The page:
The University of Wisconsin-Madison hosted an event on Tuesday suggesting that Central American economic migrants are refugees, just as Jews were refugees “during the Nazi era.”
Tuesday’s event, entitled, “The Caravans, The Phenomenon That Changes The Face of Emigration,” attempted to make the argument that migrants trying to enter the United States from Central America are “refugees,” as the Jews were, “during the Nazi era.”
“Migrants who abandon Central America are not leaving the country, they are running away from the country, and their profile is different from the traditional migrant,” argues the event description.
“They are, in many cases, ‘refugees’ protected by international law, as were Jews during the Nazi era or Bosnians during the Balkan war,” added the description.
The event description goes on to claim that President Donald Trump’s Twitter account does not dissuade migrants from joining a caravan with the intent of entering the United States.
“More people join this phenomenon because migrants know that if Trump is paying attention to them, they would have some visibility and more opportunities.”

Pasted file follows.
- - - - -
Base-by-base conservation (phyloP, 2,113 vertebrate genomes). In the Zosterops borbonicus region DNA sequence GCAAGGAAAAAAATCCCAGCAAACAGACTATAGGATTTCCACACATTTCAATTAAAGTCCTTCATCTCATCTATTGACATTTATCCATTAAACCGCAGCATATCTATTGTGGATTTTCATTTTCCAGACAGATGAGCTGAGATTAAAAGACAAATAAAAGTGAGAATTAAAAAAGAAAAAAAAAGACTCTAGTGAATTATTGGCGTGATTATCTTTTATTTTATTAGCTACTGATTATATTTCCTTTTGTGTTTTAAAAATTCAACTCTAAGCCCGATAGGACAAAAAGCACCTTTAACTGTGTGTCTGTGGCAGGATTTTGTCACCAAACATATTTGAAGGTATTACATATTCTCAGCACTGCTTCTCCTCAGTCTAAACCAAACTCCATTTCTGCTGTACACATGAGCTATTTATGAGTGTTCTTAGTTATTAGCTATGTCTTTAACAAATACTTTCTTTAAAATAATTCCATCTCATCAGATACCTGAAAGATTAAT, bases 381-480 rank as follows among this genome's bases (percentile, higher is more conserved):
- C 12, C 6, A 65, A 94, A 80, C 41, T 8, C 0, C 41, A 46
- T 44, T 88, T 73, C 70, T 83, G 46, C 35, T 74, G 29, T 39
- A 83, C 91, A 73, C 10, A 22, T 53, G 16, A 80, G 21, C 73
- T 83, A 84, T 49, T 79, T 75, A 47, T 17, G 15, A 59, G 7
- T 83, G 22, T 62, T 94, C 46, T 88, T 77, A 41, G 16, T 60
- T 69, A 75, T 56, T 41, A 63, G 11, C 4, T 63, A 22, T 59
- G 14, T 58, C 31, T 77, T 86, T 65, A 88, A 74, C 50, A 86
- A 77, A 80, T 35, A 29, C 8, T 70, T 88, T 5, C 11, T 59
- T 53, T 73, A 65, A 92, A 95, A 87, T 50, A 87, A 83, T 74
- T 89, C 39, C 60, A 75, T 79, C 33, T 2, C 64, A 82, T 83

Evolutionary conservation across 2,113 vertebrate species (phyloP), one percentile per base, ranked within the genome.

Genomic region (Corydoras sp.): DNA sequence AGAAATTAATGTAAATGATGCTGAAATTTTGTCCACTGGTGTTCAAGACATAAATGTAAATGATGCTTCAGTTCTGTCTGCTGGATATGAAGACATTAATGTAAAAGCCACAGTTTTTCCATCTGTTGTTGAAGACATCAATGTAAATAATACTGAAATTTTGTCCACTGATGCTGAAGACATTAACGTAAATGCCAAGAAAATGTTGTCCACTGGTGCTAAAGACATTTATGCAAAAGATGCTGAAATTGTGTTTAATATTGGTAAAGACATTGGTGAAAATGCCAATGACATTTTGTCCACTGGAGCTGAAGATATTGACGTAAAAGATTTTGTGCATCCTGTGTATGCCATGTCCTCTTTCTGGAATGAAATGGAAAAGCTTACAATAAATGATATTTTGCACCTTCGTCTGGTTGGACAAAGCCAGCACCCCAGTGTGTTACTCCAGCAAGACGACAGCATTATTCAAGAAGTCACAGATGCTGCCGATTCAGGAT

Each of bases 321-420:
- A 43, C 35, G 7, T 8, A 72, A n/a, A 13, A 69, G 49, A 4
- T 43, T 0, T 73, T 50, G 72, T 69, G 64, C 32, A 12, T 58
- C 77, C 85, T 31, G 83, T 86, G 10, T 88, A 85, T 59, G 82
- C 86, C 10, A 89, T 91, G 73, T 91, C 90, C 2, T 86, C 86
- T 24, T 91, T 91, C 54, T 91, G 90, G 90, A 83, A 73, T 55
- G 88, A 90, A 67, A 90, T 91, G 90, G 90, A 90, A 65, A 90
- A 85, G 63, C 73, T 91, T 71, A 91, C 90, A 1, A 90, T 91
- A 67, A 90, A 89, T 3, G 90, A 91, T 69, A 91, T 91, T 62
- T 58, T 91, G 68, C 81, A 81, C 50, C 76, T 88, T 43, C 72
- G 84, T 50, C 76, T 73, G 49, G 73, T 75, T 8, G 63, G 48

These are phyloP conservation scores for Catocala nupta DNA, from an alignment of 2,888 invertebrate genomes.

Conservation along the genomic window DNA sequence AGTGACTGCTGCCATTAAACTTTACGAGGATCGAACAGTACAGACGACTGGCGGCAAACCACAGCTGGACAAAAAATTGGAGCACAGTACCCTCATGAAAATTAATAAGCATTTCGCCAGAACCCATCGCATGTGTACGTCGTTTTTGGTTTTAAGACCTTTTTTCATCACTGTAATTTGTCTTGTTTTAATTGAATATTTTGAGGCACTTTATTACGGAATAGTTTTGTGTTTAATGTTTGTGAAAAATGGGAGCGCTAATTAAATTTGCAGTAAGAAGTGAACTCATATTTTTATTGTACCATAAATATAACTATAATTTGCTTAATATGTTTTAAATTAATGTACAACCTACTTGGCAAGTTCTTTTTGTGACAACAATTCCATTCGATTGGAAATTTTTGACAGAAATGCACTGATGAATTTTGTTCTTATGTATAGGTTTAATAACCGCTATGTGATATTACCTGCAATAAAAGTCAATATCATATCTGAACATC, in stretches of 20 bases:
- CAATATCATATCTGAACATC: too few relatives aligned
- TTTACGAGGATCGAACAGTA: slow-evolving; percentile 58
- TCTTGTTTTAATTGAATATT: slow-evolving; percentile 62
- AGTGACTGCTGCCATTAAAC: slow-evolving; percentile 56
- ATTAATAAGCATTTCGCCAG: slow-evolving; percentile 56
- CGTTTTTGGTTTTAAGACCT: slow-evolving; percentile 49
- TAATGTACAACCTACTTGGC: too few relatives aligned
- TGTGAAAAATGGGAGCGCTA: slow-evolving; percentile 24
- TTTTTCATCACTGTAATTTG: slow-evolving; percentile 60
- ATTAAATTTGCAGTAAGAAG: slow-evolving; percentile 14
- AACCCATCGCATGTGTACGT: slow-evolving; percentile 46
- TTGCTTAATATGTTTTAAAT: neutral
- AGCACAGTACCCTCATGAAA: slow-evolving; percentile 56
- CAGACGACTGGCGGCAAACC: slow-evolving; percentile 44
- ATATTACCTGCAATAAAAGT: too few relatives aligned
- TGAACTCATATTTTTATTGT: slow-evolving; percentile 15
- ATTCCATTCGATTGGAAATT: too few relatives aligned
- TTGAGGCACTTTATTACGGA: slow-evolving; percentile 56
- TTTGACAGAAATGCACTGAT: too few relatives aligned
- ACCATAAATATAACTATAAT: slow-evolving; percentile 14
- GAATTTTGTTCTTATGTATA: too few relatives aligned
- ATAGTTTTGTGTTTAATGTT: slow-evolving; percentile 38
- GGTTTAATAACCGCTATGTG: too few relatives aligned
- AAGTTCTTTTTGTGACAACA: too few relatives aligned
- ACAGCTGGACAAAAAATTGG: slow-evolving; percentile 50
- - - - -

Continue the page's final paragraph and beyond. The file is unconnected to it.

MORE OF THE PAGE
The explanation continues, stating that “caravans have changed the face of emigration,” adding that caravans have “become politicized and a symbol that humiliates and reminds the failure of the Central American governments.”
Among those failures, the description mentions “bad governments” that have perpetuated “corruption, and weak strategies to end the violence and poverty.”
The event was organized by the Latin American, Caribbean, and Iberian Studies Program, and will feature journalist Jacobo Garcia as its speaker.
While drawing comparisons between Central America’s economic crisis and the Jews’ experience during WWII is bizarre enough, the idea is completely out of sync with claims recently made by professors and Leftists in academia that the U.S. President is comparable to Adolf Hitler.
One would surmise that if they believe the President is comparable to Hitler, Leftists in control of academia would advise against immigrants, and anyone else, from entering the United States.
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